13. I had a hard time with the Cruz character. Her acting was solid, but I felt like she was more a personification of what the Kingsley character THINKS he wants from a romance with a younger woman than the reality of it.

    The fact that the director takes great pains to objectify and idolize Cruz on-screen didn’t help this feeling, and the movie slowly started to unravel for me with the scene of Cruz lying naked on the bed with only high heels on. Now it’s really a throwaway visual moment in the film and sure, Cruz is undeniably beautiful and sexy in this moment, but the shot itself makes no real sense. The Cruz character isn’t some vixen who would prance around in nothing but high heels and Kingsley’s character isn’t self-confident enough to demand it of her, so this shot was a big mental WTF moment for me that killed the movie.

    I might be making a lot of nothing here, but as the movie progressed I couldn’t help feel that all the ensuing melodrama was just an elaborate older male fantasy, complete with family reconciliation and a final third act twist that bordered on wish fulfillment.

    I did enjoy the acting, the movie was beautiful to look at, and I will never complain about the radiant and spectacular Penelope Cruz looking gorgeous on screen. I just wanted this movie to feel real.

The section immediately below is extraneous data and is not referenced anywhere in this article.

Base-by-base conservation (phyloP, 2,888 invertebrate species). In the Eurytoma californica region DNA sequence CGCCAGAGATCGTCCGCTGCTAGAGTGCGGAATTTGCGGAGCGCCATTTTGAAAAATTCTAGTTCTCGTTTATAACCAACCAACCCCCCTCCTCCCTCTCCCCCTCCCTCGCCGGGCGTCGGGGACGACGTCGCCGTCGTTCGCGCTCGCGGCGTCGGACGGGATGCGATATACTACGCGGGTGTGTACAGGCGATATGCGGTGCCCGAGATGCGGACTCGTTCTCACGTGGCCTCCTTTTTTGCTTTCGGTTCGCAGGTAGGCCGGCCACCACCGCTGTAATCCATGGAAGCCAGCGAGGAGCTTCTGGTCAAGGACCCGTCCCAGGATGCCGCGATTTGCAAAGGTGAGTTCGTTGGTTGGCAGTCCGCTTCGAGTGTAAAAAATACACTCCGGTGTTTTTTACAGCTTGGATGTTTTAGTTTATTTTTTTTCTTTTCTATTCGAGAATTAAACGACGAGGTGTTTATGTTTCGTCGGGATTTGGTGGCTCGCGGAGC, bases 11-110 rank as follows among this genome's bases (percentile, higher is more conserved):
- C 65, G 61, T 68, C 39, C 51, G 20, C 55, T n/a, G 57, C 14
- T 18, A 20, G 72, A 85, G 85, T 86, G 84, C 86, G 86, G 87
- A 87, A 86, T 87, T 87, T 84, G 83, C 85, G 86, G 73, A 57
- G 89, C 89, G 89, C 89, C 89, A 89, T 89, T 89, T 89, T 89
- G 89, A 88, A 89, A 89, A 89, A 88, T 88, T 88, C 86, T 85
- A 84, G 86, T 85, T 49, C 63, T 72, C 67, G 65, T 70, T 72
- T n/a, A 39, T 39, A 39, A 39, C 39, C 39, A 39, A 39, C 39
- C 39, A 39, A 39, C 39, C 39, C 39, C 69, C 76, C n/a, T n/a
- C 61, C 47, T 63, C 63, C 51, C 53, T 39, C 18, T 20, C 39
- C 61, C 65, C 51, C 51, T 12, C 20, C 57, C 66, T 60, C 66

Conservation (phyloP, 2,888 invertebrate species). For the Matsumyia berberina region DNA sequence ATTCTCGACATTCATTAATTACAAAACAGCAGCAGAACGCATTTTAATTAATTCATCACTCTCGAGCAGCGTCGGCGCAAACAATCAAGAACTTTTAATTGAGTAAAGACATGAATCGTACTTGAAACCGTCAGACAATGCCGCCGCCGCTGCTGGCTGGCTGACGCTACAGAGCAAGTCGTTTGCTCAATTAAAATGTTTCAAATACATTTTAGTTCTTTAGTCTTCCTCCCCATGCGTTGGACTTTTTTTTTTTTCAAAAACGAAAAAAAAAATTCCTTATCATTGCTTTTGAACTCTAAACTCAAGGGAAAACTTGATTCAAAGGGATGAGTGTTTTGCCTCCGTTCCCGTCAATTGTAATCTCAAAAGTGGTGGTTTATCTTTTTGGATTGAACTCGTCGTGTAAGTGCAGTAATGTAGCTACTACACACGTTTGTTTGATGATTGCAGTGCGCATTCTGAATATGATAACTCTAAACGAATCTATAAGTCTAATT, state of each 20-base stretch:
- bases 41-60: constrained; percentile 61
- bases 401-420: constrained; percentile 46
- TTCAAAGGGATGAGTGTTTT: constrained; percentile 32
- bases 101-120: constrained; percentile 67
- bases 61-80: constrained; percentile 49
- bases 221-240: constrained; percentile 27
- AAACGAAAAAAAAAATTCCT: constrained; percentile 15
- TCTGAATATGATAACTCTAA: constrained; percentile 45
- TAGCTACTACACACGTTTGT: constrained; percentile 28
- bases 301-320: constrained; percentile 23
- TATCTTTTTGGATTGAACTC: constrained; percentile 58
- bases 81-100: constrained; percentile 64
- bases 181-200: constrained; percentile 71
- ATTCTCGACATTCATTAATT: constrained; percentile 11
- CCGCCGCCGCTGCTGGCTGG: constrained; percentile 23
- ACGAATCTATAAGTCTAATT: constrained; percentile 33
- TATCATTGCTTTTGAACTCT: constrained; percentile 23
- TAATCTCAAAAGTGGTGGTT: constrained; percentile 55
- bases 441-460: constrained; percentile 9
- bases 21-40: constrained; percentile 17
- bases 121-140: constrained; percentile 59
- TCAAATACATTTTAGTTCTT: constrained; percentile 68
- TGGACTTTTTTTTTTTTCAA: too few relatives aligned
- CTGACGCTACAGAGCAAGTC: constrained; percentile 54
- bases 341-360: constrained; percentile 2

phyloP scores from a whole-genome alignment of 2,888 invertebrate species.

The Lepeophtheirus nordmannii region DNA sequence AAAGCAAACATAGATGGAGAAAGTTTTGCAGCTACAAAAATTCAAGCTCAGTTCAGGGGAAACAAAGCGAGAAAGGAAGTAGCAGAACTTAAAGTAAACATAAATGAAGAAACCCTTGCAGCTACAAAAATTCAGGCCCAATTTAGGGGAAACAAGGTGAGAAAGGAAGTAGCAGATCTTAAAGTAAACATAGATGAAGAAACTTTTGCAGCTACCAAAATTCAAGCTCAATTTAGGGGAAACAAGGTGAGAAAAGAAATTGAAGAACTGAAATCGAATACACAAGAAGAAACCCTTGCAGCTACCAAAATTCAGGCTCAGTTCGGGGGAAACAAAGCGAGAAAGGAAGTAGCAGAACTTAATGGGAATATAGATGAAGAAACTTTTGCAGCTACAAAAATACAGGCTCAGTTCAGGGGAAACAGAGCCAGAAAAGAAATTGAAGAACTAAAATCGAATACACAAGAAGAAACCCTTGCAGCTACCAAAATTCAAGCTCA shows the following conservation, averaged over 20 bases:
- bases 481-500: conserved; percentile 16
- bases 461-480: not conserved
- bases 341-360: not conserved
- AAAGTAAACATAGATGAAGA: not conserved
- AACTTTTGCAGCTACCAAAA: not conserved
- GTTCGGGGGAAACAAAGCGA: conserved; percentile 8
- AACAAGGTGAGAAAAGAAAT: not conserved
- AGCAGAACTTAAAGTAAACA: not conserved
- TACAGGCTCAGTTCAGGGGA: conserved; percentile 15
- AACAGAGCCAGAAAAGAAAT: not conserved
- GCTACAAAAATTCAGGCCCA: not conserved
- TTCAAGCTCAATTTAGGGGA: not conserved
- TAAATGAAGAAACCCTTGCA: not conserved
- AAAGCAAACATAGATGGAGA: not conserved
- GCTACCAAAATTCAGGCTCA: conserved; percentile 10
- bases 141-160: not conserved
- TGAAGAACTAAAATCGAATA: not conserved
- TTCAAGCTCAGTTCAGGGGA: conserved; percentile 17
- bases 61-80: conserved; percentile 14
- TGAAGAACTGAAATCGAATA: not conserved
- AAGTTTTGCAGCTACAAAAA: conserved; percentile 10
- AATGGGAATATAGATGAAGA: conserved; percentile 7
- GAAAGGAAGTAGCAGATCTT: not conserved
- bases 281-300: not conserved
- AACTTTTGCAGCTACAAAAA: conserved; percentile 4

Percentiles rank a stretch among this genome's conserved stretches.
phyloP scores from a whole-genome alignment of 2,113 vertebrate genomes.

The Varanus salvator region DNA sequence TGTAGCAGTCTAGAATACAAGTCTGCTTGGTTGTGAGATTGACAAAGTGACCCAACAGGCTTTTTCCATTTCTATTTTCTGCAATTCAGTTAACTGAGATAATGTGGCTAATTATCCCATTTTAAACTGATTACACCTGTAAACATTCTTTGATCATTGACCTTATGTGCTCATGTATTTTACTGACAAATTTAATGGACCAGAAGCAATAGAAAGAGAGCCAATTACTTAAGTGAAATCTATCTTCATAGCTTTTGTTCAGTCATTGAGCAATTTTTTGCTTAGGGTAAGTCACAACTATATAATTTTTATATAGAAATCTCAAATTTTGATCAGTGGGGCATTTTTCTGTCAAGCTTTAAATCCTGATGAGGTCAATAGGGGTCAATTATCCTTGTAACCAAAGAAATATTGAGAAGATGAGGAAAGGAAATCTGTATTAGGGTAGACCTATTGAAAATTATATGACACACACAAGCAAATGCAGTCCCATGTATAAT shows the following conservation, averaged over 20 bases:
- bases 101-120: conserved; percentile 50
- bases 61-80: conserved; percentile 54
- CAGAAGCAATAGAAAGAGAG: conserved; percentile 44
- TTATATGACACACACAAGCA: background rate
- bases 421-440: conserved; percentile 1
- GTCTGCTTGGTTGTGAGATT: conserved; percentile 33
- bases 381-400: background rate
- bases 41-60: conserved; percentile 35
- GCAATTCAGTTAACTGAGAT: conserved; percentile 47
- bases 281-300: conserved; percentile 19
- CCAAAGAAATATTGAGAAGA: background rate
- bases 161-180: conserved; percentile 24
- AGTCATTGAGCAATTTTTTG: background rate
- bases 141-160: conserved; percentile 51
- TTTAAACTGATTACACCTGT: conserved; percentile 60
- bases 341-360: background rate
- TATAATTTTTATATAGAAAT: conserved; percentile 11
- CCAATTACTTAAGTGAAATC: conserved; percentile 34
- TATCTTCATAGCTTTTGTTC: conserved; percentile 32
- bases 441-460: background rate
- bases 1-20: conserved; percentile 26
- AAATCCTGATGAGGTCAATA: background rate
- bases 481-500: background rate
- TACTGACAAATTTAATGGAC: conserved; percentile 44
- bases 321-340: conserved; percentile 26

14. I agree with your first paragraph, but then the story is told from Kingsley’s point of view so a degree of fantasy fits. Kingsley objectified and idolized the character the same way the film did. Kingsley is sort of an unreliable narrator.

    I think the whole film could be read as a male fantasy, but I don’t think that’s a bad thing. Particularly because I have the sense that Kingsley actually grows as a character. A little too pat perhaps, but combined with the performances, the movie worked for me.

  15. I see what you’re getting at Craig. Kingsley IS an unreliable narrator and so from that point of view, various aspects of the movie fit his particular skewed view of himself and the other characters. I guess it just didn’t work for me as well as it did for you.

  16. Really nice review, Craig.

    I thought it was a mixed bag.

    Cruz is marvelous, though. Her talent is not invisible to me, no matter how beautiful she is.

  17. Before reading your take, I have to say I also found it a mixed bag, though with more good than bad.

    My initial enthusiasm for it waned quickly.

  18. fff

  19. The above submission was just a test to see if my submission went through, as I have been having difficulties with navigation. I already spoke my piece on ELEGY, which was rather problematic.

  20. I’ll be interested to see what you think of my take, Craig, as it shares numerous points with yours and ending with a similar, though significantly less admiring final interpretation. I agree with Sam that in spite of its strengths, I found it “rather problematic,” towards the end in particular.